It was our second week of four in Lucca in July 2015. We were there to heal. It was very hot, and we had quickly settled into a rhythm of morning coffee in one of the many tiny streets still following the original Roman street pattern, an early lunch out or quick salad at home before hiding during the hottest hours in our air conditioned apartment, and heading out again late afternoon for wine followed by dinner al fresco or walking the city walls.
One such morning after sipping our coffees we strolled past the square that still follows the contour of the amfitheater that once stood there, down the Via della Fratta and came across the Lucca center for contemporary art, Lu.C.C.A. It had a retrospective of the work of photographer Elliott Erwitt.
Lucca center for contemporary art as seen in 2015 with the Erwitt banner on the facade. The center closed indefinitely in June 2021.
Born in Paris in 1928 to Jewish parents from Russia, after his early childhood in Milan he emigrated to the USA in his early teens just before the second world war. After the war he photographed in France and Italy, and joined Magnum in 1953.
It was a surprise to find this photographer and his work inside the walls of an ancient Tuscany town.
We enjoyed the love of irony and the candid shots of the little absurdities of life. Sometimes it took a moment to realise what we were seeing. His images made us smile, in a year that generally didn’t.
Erwitt died this week at the age of 95. His work will continue to make me smile whenever I walk into E’s home office.
The catalogue of the Lucca Erwitt retrospective in 2015, that I pulled from the book shelves to leaf through today.
We had a fun first visit to the local CoderDojo this afternoon, with the three of us. Y animated dinosaurs and created an earth with wobbly eyes that followed the mouse pointer.
Y working in Scratch on some animated dinosaurs
A month ago, Y had a ‘programming day’ at school where people from De Programmeerschool worked a full day with her class. She liked working in Scratch, so I suggested we visit the local CoderDojo. Next time I think we should try and bring a friend. She invited a friend this time, but there were no more tickets available (although there was still plenty space on-site).
Last Friday our 7yo daughter could bring some toys to school. This as it was the last day before a week off, and they would spend the last hour or so playing.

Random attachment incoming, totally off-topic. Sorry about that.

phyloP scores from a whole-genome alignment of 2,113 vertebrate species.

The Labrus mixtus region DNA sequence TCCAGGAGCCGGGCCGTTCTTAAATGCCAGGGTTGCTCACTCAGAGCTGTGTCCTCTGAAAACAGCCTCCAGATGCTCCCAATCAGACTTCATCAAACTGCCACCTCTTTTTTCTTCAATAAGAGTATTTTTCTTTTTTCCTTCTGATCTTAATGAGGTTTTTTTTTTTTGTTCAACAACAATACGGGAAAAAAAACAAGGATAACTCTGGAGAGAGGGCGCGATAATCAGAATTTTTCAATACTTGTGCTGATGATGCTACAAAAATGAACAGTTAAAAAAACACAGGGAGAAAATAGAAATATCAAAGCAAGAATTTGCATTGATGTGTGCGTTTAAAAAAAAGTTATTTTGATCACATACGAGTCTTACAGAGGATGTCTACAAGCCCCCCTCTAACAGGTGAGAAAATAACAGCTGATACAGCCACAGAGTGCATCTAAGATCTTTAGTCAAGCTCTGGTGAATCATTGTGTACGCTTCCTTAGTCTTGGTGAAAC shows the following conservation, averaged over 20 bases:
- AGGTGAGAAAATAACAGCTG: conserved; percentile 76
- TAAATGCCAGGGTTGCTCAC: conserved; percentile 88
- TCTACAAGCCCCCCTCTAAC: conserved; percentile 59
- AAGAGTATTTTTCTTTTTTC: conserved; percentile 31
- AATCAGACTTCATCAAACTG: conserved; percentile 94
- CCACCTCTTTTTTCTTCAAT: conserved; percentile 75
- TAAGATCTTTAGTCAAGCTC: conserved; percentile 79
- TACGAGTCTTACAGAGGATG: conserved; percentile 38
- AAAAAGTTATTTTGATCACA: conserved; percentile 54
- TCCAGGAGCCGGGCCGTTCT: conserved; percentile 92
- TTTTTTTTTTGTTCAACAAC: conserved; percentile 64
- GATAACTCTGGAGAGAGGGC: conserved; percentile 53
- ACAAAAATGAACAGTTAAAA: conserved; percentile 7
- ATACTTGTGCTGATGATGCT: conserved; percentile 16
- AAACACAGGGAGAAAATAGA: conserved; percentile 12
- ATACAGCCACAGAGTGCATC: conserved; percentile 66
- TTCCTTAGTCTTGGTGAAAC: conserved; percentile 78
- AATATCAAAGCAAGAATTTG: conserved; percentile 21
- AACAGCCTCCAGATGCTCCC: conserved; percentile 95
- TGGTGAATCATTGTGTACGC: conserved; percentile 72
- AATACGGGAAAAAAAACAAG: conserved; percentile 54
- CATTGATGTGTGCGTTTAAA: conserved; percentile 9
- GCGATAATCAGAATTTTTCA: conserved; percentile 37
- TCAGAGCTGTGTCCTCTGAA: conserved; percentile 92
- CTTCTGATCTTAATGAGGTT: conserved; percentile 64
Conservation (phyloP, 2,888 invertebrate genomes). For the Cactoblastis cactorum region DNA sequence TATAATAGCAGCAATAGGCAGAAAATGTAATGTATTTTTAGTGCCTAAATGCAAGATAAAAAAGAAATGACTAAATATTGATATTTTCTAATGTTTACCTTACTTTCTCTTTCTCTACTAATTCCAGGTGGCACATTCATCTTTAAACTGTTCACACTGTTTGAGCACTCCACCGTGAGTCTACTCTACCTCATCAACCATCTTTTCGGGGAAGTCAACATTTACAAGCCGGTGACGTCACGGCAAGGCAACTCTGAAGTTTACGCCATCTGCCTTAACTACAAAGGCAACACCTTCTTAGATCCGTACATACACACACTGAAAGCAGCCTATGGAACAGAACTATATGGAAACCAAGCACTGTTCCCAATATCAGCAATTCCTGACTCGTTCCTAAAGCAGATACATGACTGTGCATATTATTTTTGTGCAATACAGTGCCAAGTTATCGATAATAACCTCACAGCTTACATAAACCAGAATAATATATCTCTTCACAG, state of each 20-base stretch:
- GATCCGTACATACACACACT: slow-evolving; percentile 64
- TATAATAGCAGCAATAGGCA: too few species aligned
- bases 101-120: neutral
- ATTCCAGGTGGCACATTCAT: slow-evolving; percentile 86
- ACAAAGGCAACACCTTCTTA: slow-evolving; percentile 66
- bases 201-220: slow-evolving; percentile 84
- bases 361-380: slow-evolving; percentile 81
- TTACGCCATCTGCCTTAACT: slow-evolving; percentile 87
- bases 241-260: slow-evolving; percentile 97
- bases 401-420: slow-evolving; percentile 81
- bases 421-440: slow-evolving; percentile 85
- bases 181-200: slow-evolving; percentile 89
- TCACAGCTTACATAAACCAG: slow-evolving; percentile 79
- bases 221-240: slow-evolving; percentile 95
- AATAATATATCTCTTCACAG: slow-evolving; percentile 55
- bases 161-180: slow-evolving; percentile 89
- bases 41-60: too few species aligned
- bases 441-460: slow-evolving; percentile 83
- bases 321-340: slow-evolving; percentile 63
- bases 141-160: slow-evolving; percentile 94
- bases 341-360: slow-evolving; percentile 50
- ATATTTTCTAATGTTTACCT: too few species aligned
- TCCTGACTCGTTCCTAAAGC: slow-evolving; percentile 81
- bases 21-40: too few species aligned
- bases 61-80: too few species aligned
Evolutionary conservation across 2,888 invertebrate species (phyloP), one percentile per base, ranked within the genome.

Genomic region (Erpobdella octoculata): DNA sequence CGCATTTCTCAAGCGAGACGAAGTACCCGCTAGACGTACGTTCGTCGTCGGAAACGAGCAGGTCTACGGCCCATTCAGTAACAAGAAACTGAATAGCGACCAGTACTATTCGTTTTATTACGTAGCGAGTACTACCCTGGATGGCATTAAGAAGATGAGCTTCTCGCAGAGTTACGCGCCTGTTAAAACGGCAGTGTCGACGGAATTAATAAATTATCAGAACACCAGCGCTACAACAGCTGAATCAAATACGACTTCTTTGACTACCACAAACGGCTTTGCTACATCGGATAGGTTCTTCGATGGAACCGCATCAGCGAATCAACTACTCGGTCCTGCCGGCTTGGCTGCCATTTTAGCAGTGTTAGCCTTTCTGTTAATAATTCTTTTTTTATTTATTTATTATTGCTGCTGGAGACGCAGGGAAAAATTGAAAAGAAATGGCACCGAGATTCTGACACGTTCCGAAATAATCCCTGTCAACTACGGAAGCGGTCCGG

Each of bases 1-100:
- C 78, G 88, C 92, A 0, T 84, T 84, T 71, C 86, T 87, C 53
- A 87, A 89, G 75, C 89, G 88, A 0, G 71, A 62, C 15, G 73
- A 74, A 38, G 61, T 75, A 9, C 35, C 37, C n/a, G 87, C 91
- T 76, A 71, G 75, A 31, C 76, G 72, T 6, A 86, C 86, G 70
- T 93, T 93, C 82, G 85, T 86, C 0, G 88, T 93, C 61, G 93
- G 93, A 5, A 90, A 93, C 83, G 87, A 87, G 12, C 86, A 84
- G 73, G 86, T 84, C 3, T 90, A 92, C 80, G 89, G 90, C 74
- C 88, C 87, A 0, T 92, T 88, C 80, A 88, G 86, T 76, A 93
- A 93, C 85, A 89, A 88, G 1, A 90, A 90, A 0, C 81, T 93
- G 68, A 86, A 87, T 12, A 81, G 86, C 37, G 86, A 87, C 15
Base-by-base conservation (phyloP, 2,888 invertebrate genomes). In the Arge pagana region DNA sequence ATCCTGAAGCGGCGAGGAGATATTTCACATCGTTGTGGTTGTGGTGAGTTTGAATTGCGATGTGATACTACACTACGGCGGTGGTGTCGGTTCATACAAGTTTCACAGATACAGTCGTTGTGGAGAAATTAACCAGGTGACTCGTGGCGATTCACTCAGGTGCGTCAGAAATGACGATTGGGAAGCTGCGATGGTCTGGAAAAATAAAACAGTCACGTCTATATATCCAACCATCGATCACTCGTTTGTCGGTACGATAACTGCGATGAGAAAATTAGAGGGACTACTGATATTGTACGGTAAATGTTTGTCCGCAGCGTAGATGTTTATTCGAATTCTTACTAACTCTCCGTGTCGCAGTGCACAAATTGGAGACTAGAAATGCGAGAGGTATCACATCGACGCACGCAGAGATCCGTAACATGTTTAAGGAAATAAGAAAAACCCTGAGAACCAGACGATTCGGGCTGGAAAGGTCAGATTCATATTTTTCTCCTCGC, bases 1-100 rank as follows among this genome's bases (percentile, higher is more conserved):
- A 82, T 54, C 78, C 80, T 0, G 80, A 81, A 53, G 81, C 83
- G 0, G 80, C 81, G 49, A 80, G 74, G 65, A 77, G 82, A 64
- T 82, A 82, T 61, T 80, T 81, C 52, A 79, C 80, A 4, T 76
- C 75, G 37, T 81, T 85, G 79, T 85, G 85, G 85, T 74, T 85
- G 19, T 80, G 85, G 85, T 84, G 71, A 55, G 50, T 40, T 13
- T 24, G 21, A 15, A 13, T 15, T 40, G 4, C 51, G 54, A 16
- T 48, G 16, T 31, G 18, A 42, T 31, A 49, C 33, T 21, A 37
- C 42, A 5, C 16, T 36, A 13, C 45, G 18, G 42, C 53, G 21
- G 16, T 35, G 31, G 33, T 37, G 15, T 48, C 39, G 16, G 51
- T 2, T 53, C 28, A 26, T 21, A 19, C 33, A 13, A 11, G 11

The evening before she thought about what toys she would take to school. And made a list after we brought her to bed…
This is how personal knowledge management starts.
The list also has a few icons (such as for playmobil 6 figurines and 3 animal figures). She wanted to also bring a book (in case it would get boring at some point), but added 0% and an image of a battery. Because the teacher had said anything with a screen or battery wasn’t allowed. So it had to be a paper book. The list also mentions earplugs, because ‘it will likely get noisy’.
Friday morning when she got up she showed me the list, as I was making my own notes, about ODRL.
I marvel at the level of detail in her list as she thought it through the evening before. In the morning she decided against the earplugs and book in the end. I was an active notes writer from early on in primary school. Not so much focused on the school work, that was usually a boring breeze, but I focused on what I saw happening around me, very often social connections I noticed between others too, things I found puzzling or stood out. I had this notion things and people would make sense more if I could suss out the connections between them.
I don’t think this is a serious proposition by Automattic / WordPress.
Who is in a position to put 38.000USD on the table right now, that they can’t use more usefully elsewhere? (even if in terms of monthly rates it’s not a large sum)
Who believes Automattic, or any company, is likely to be around anno 2123 (unless they pivot to brewing or banking)? Or that they or their successor will honor such century old commitments (State guaranteed Russian railway shares are now just over 100 years old)?
I hope this plan gets people and other companies thinking about building for the long term.
That is a relevant thing to talk about. People’s digital estates after they pass are becoming more important. I know how much time it took me to deal with it after my parents died, even with their tiny digital footprint, and even when it wasn’t about digital preservation mostly. Building code, hardware and systems to last is a valuable topic.
However if I want to ensure my blog can still be read in 100 years there is an easy fix: I would submit it to the national library. I don’t think my blog is in the subset of sites the Dutch Royal Library already automatically tracks and archives, even though at 20+ years it’s one of the oldest still existing blogs (at the same url too). However I can register an ISBN number for my collected postings. Anything published in the Netherlands that has an ISBN number will be added to the national library’s collection and one can submit it digitally (preferably even).
I think I just saved myself 38.000 USD in exchange for betting the Royal Library will still exist in 2123! Its founding was in 1798, 225 years ago, so the Lindy effect suggests it’s likely a good bet to give it another century or two.
Niets is zo persoonlijk als een machine je hartekreet laten schrijven! Technische mediatie brengt je alleen maar dichter bij elkaar. Ik hoop dat het team van Frankwatching de ironie ziet van hun eigen tekst.
Hoe zet je AI in … om persoonlijker te communiceren?
(overigens valt me ook op dat het opslaan van losse tweets in The Web Archive niet lukt. Eerder lukte me dat wel. Dan maar een screenshot, met de gebruikelijke caveat)